As the commercialisation of data becomes ubiquitous, corporations increasingly work to lock it away, only ever sharing it for profit or when it suits their business goals. Ocean Protocol seeks to unlock the potential of that data for use in new ways, and especially for Web 3.0. As part of that mission, Ocean Protocol aims to strengthen the ability of owners to control their data, and what it is used for, by replacing centralized servers with a decentralized blockchain.
Ocean Protocol was created in 2017 by BigChainDB founder, Bruce Pon, and AI and design expert, Trent McConaghy. Their goal was to take back control of big data from corporations like Microsoft, Google and Apple, and instead allow it to be shared and monetized freely on an exchange. Owners would no longer have to relinquish control of their data or compromise its security in order to make money from it. Pon and McConaghy assembled a broad team with experience in AI, blockchain, and big data, as well as policy and business to develop Ocean Protocol.
Ocean Protocol launched the Ocean Token in November 2017, along with its Marketplace Framework which outlines the market attributes and components necessary to deploy the decentralised Ocean Protocol data exchange. By 2018, the Ocean Token was in pre-launch distribution with 3,500 contributors in 100 countries. Ocean also launched an Advisor Program, with 40 advisors in 20 cities, and announced a partnership with IBM Watson AI XPRIZE. In March 2020, Ocean Protocol launched a decentralised marketplace, customisable for data providers. By its latest round of funding in May 2019, Ocean Protocol had raised over $28 million.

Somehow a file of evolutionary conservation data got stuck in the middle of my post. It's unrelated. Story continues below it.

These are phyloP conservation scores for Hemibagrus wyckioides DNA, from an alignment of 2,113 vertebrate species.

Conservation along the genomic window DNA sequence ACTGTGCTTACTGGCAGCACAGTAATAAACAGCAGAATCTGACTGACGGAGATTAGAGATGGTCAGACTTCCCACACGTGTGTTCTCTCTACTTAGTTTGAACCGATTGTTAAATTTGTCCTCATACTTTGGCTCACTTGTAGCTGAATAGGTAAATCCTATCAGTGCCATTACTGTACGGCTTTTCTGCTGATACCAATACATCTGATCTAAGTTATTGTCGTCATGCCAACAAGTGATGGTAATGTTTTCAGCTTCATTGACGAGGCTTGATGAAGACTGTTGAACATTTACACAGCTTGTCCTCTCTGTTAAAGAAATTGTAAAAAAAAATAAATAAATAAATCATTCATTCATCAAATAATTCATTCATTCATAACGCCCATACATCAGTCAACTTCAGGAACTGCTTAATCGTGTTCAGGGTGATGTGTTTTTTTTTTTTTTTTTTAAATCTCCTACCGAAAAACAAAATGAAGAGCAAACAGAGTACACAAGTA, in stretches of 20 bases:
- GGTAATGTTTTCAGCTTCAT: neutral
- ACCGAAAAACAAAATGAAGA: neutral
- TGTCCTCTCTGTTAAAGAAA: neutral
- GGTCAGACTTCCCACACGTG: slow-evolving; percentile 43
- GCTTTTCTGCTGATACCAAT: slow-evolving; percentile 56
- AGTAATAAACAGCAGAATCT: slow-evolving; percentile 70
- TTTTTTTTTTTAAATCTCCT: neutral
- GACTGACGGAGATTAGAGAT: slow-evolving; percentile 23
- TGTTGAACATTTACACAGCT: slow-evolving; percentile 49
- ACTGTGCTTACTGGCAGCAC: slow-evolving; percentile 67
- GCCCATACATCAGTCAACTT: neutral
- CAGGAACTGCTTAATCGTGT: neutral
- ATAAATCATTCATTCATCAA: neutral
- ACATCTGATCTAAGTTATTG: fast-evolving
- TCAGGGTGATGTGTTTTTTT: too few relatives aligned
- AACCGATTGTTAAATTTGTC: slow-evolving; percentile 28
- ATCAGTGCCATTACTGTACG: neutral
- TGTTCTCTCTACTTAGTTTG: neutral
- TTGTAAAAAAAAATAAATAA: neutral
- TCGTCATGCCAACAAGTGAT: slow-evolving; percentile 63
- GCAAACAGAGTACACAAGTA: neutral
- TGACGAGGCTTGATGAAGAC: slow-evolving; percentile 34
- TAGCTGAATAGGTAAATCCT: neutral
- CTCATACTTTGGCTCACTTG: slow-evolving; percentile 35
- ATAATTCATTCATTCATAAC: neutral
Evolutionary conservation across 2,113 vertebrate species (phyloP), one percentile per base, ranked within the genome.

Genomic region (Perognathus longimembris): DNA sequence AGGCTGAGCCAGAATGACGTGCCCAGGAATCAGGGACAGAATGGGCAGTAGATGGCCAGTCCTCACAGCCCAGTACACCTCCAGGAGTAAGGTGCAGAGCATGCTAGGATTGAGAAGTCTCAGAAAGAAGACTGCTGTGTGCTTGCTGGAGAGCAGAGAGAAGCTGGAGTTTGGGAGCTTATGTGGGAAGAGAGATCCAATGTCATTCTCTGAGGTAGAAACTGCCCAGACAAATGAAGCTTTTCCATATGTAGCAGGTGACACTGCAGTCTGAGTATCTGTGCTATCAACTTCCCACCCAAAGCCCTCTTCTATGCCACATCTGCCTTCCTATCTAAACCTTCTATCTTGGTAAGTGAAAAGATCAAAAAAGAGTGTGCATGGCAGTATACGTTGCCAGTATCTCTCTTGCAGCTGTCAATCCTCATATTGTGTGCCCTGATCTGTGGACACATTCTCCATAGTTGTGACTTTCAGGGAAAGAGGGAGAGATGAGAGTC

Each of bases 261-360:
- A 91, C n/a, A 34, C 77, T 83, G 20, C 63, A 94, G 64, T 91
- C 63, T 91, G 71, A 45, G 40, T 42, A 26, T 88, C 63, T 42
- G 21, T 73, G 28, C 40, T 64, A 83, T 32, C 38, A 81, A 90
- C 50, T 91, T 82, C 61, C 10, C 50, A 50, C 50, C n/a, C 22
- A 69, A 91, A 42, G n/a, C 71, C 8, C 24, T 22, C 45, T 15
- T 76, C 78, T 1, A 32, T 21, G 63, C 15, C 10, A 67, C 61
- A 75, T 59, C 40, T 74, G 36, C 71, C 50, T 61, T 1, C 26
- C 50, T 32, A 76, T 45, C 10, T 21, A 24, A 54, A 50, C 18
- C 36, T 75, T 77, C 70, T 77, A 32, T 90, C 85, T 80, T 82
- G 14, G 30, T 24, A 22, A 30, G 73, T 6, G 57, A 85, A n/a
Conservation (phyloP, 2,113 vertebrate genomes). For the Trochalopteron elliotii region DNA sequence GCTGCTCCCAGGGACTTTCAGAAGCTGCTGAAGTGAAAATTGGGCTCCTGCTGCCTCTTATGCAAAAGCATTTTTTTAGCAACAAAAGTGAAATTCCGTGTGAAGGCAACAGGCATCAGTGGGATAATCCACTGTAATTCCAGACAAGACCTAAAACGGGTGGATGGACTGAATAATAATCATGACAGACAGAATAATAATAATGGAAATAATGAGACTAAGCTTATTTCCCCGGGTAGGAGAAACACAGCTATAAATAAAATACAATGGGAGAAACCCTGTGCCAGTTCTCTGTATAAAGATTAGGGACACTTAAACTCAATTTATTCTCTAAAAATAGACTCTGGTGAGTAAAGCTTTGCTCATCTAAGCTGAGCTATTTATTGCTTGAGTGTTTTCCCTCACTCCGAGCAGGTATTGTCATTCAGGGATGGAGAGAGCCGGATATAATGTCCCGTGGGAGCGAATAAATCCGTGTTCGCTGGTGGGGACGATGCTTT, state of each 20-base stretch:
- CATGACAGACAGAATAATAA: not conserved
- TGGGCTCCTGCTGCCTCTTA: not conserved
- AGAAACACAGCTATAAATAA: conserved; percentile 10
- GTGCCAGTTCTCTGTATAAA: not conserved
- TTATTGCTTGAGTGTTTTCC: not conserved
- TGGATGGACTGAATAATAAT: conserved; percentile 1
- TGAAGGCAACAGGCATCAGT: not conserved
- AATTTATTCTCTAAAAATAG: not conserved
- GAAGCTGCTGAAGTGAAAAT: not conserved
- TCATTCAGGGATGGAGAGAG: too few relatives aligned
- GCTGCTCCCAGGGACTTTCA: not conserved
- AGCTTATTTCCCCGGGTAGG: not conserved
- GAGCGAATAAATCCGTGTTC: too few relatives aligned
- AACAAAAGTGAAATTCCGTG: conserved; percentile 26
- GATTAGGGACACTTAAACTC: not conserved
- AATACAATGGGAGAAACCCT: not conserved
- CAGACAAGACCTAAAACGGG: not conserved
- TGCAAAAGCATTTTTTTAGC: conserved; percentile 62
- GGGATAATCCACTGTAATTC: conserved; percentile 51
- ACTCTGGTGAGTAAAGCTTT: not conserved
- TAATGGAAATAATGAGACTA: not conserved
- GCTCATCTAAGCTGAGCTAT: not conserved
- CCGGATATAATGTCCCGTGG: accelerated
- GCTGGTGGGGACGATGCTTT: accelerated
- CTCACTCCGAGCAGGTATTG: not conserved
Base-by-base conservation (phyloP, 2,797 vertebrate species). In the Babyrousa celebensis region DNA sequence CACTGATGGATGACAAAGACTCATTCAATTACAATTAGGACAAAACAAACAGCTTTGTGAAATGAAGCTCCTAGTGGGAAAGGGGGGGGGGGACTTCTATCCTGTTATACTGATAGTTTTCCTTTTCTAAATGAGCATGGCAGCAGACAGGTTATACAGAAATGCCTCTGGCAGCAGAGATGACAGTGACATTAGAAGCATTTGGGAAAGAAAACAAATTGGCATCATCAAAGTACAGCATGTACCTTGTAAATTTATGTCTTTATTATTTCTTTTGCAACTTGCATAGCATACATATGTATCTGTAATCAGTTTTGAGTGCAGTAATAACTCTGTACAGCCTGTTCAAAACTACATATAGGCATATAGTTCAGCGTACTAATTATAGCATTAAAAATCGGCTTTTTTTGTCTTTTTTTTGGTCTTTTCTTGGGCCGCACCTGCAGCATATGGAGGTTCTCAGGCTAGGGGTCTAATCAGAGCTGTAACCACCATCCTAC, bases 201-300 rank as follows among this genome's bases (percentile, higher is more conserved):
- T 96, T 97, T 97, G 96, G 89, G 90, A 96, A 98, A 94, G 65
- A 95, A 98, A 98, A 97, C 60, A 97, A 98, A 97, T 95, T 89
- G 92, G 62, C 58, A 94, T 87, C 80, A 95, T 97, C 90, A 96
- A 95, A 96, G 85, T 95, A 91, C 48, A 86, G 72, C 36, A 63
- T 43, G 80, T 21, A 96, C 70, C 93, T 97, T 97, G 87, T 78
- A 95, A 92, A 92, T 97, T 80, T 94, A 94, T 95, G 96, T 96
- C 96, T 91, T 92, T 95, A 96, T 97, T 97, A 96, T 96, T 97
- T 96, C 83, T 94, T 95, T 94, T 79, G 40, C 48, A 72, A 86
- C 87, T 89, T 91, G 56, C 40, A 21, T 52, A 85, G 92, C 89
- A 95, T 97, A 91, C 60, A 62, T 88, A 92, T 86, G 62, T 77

Ocean Protocol allows users to create a decentralized marketplace, composed of data assets and services that can be exchanged by users. The marketplace connects data providers and consumers and links to the data itself. It keeps an on-chain record of who owns the data, and who has purchased and shared it.
Data exchanged in a marketplace is not stored on the Ocean Protocol network itself: customers search for data sets on different marketplaces, then purchase an encrypted reference to it which can only be unlocked once certain conditions (for example, payment) are met. Accordingly, data owners retain full control of their data, regardless of what happens to it or who buys it.
The Ocean Token is the means of exchange on the Ocean Protocol network: whenever their data is sold, providers earn Ocean Tokens essentially as a reward for the services they have provided to the blockchain. There are currently over 347 million Ocean Tokens in circulation.
Ocean Protocol offers access to a broad data environment with open-source software, including the Keeper blockchain client, Parity SecretStore, and Aquarius metadata management, available for developers seeking the necessary components to develop and implement their own Ocean network.
Two main Ocean Protocol products have been developed: the Data Ecosystem Platform and the decentralized Data Marketplace. The Data Ecosystem Platform facilitates data access control so that owners are able to upload and store their data while retaining complete control when they monetize it for buyers. The platform includes the tools necessary to achieve that end, such as the Ocean blockchain, smart contracts, and software development kits.